Almost one year later, I went back to the same place in Africa where the shark attack occurred. I went to visit the doctors that saved my leg and they confirmed that they were, in fact, considering amputation a couple of times due to the level of damage, not to mention the massive blood loss that was keeping me at death’s door. Once again, I felt unbelievably fortunate. I am constantly reminded that life can end anytime, anywhere with no warnings… and that we must live life to the fullest. The next morning I dived in the same area of the attack. I felt fine: no flashbacks. I guess I had finally overcome my fears. I understand the whole shark event now, not as a reason to abandon spearfishing, but as a lesson to keep practicing the sport I love, but in a safer way.
Since then, with all of the psychological trauma a thing of the past, I have been more relaxed while spearfishing, which automatically translates into catching better fish. For the last few weeks I’ve been lucky enough to find some decent fish in relatively shallow waters. I’ve found nice Snapper and some medium sized Spanish Mackerel in 50 feet of water, which have helped me feel like I’m getting back in the game. I also got a nice Malabar Grouper in only 60 feet. After shooting it, I had to keep it from escaping into a hole. I had to kick pretty hard… and my leg didn’t hurt at all.
Two weeks ago we found a new spot with bigger Spanish Mackerel but they were all between 80 and 90 feet deep. Everyone was getting nice ones, but I was only making shallow dives, to a maximum of 60 feet, due to my inability to kick properly. I realised that by taking my time and relaxing, I would be able to reach those depths again.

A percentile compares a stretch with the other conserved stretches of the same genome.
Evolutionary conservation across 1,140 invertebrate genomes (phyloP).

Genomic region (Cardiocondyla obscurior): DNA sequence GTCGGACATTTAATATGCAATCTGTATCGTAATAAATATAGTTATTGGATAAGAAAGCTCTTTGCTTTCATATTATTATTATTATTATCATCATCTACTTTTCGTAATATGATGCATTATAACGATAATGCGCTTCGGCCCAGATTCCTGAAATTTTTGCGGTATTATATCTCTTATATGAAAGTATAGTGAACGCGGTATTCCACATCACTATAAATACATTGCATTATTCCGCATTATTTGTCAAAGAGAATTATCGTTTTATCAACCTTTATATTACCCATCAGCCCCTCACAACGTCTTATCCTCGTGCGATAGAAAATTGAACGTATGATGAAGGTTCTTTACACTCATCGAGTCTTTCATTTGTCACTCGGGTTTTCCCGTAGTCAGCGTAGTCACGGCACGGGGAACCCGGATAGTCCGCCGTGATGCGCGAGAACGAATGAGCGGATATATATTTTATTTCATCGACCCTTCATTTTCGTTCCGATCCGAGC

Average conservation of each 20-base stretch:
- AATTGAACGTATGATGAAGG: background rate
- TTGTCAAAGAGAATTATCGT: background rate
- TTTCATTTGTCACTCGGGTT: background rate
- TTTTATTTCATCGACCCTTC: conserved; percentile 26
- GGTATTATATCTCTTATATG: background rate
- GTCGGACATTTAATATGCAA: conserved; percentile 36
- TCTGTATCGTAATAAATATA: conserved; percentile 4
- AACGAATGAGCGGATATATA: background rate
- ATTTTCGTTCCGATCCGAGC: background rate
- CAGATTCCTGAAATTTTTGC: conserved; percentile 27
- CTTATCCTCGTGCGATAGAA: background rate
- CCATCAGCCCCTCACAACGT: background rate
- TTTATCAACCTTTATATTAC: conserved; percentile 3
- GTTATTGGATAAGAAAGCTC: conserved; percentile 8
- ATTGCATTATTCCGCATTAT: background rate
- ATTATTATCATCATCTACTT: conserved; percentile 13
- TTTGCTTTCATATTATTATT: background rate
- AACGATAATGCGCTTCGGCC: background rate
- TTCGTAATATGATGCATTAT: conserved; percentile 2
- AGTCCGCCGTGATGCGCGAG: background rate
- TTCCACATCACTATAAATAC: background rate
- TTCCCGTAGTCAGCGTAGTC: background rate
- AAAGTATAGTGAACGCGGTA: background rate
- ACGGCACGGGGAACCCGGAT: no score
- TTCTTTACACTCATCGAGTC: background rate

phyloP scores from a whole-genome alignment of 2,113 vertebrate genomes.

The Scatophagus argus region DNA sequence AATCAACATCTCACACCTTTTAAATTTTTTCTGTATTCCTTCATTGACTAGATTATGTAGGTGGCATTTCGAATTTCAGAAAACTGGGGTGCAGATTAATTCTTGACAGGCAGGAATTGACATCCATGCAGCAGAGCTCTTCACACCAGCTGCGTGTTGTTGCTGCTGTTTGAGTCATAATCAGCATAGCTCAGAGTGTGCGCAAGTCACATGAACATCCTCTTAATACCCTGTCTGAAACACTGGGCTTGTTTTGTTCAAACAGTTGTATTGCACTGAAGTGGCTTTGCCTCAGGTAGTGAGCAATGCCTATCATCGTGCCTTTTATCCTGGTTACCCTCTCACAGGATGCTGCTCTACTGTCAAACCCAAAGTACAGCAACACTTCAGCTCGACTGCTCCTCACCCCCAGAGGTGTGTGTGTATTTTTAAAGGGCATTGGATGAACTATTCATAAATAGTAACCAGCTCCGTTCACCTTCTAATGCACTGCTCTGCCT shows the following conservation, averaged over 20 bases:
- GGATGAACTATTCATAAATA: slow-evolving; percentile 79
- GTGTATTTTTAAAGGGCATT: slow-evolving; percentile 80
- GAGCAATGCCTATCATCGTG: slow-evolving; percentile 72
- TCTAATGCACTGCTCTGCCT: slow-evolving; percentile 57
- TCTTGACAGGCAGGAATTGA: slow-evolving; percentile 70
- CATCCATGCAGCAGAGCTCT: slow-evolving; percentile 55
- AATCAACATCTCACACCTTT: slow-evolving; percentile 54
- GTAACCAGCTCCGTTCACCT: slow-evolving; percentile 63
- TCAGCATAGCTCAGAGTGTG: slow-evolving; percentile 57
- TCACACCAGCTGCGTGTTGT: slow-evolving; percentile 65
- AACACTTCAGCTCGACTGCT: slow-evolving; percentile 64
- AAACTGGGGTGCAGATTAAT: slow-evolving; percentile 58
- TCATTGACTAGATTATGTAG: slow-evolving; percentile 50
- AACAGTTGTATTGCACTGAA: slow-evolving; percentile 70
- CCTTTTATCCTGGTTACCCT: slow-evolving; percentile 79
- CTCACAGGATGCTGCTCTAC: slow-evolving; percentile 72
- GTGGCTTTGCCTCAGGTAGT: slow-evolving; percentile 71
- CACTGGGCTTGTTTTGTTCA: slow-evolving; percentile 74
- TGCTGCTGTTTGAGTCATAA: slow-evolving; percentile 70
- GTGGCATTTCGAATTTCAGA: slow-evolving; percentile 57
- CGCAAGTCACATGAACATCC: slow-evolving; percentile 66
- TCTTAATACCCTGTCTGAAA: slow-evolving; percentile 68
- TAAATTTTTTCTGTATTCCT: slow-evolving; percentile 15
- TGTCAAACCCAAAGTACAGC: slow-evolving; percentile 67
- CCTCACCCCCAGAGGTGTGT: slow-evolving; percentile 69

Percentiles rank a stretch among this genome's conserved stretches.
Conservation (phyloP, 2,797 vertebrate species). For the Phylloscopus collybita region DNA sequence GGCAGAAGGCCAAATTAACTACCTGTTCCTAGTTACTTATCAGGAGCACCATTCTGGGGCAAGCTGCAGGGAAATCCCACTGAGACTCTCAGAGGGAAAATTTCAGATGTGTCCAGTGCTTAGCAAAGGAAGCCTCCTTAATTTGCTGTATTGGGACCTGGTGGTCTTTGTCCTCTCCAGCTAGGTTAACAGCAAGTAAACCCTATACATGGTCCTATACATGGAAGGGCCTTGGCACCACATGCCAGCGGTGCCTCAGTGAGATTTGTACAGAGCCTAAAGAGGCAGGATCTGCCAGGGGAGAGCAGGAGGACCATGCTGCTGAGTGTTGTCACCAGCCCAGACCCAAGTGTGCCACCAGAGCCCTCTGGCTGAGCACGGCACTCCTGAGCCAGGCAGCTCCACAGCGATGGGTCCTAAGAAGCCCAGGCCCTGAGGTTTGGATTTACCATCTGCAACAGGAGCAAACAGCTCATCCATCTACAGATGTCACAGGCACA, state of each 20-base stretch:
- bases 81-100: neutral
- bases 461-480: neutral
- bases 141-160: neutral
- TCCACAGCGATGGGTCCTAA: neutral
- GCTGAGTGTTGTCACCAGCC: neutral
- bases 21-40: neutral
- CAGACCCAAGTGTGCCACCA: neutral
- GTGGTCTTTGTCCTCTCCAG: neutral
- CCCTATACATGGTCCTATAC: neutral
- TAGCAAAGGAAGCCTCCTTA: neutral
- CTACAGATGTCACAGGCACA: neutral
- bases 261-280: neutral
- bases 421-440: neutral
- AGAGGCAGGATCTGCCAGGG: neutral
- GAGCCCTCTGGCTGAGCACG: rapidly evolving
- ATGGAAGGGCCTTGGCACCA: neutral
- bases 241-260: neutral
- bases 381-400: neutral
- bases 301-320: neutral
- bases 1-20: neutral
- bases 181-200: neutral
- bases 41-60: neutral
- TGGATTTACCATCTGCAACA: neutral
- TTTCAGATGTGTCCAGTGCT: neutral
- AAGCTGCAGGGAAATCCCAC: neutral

I relaxed and did a nice breathe-up, with my mind set to shoot a Spanish at my new deepest dive since the accident. I started my descent and concentrated. Slowly gliding down, I felt I was already going deeper than I had ever been since the shark event, but I remained calm, descending, looking around. At 85 feet I went horizontal while barely moving my fins, looking around for a Spanish. A few seconds after, I spotted two Spanish Mackerel at the edge of my visibility swimming in my direction. The peace and calm I felt during those few seconds proved to me that I was back in business. Everything felt right, perfect in fact. I felt that I was where I belonged, right in that moment.
The first of the two fish was already within range, I had the point of my gun where I wanted it and the whole moment felt so magical that when I squeezed the trigger I already knew it was a kill shot before it hit. And there it was… my first big Spanish Mackerel after the shark incident, dead still and trembling with my shaft protruding from behind its head. I ascended with the same peace with which I had dived down, and as I reached the surface I felt really well, no pain in my leg, no urge to breathe, and very happy with my fish.
To wrap it up, it is possible to overcome your fears. If you really love something, nothing can stop you. Think of difficult events as lessons to help you to do it better next time. And remember to live life to the fullest. In my opinion most spearos already do, but once a while we forget and give too much importance to things that don’t really matter.
Dive safe, don’t underestimate sharks and keep an eye on your partner at all times.